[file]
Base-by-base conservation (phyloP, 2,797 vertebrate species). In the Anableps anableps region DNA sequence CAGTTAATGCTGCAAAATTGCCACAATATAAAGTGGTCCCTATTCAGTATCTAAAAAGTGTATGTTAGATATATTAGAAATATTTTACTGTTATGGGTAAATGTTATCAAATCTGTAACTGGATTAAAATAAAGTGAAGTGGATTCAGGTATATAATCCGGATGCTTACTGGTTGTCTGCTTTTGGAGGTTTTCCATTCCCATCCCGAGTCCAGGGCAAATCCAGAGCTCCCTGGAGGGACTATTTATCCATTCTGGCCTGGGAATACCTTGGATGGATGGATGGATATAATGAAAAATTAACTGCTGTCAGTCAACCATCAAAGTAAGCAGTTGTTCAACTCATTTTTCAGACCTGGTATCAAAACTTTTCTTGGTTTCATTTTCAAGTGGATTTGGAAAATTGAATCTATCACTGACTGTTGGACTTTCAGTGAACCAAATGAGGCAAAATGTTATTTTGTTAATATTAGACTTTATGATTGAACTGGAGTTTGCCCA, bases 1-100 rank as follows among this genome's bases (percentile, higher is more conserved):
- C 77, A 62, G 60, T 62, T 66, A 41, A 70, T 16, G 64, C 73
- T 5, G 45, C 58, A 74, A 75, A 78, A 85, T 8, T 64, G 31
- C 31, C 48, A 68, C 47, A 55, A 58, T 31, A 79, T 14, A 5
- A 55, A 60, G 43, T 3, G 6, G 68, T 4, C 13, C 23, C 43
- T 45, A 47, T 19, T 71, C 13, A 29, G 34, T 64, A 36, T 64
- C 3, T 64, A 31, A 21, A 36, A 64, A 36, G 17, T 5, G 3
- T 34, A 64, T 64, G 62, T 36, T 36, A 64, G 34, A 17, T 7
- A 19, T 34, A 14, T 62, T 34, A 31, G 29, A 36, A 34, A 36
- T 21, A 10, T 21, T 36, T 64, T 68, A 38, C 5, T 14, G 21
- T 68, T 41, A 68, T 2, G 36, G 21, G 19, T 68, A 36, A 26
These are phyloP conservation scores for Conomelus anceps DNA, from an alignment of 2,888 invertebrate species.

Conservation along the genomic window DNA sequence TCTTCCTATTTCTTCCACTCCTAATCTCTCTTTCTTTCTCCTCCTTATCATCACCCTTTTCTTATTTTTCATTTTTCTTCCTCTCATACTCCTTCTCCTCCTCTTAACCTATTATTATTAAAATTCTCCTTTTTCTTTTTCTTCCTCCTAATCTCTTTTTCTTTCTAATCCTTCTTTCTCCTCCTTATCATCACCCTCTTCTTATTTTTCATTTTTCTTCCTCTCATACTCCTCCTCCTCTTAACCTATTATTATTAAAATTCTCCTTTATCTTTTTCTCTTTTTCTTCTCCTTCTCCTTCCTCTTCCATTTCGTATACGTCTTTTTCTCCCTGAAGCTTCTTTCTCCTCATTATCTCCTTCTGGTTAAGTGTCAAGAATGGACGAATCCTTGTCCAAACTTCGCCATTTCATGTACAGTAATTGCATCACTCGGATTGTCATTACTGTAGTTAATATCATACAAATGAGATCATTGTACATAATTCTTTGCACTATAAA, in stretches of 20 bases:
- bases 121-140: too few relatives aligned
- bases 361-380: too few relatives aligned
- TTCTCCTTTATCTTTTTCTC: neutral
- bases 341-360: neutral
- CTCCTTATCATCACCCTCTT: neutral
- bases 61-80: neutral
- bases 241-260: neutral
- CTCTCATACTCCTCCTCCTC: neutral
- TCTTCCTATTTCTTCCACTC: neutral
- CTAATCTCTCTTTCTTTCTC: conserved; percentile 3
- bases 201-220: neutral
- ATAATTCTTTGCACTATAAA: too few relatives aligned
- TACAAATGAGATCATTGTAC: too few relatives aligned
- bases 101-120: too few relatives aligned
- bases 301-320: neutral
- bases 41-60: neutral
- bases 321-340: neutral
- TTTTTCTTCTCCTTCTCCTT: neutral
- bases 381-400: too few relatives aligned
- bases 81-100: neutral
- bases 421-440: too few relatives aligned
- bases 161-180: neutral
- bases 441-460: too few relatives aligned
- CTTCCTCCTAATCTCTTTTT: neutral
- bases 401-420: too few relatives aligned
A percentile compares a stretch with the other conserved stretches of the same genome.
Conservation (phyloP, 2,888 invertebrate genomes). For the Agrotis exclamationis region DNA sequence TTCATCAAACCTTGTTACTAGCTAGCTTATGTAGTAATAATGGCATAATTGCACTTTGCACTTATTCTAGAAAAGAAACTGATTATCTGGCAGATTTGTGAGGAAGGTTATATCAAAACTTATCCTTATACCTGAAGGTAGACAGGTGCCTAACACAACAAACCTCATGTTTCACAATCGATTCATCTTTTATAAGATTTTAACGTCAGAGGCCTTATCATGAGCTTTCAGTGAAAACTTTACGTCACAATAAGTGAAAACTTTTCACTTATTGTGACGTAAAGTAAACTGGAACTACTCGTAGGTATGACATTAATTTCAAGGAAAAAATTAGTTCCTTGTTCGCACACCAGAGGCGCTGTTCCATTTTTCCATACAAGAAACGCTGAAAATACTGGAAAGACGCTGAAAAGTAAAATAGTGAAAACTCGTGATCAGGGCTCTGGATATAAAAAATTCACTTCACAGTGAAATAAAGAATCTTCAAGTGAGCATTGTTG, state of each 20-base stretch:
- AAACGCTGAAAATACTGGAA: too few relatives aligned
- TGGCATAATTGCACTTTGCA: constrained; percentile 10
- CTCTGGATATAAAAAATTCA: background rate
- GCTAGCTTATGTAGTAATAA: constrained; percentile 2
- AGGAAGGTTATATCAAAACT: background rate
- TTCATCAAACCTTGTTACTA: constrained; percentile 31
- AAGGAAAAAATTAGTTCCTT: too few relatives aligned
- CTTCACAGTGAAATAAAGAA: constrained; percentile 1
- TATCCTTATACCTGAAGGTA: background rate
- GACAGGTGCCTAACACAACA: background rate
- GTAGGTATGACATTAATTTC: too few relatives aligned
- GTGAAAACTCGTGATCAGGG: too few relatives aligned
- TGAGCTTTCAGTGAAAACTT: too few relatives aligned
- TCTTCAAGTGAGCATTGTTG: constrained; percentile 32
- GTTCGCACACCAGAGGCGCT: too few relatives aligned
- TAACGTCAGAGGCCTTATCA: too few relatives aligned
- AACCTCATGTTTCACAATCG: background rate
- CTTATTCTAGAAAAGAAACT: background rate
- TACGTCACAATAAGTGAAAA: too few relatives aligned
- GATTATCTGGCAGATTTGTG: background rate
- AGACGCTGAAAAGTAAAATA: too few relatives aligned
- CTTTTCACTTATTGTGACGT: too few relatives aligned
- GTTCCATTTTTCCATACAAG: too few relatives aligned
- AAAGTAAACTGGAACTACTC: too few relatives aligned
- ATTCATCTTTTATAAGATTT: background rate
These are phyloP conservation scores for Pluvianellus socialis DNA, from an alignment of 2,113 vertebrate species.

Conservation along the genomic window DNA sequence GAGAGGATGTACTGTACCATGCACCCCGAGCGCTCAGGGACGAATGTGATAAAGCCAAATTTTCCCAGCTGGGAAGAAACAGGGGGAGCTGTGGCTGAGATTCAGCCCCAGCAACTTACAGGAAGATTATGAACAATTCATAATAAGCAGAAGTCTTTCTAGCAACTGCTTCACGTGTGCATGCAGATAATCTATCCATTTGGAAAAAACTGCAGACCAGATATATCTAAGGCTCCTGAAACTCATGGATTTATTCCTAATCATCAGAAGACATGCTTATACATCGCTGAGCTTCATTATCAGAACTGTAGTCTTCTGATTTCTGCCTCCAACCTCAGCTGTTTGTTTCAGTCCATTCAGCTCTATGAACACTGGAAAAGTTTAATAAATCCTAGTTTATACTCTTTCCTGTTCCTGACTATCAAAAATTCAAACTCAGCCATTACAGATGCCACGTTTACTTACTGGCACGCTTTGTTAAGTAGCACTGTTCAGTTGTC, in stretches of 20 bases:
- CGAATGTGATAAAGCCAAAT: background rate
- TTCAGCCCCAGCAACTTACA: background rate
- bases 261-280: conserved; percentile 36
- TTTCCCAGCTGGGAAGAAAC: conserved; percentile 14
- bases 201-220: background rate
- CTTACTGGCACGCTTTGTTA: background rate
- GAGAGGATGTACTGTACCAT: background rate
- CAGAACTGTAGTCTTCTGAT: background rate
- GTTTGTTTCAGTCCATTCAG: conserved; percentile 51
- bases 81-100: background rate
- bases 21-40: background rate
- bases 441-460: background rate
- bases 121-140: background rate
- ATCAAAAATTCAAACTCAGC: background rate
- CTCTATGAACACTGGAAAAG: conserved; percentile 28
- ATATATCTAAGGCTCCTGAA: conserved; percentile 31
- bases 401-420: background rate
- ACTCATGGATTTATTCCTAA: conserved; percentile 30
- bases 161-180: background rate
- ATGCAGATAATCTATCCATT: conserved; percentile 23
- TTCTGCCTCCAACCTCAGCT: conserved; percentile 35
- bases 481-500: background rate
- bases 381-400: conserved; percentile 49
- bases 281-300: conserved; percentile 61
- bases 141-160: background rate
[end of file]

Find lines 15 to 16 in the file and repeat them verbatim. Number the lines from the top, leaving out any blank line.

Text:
- bases 361-380: too few relatives aligned
- TTCTCCTTTATCTTTTTCTC: neutral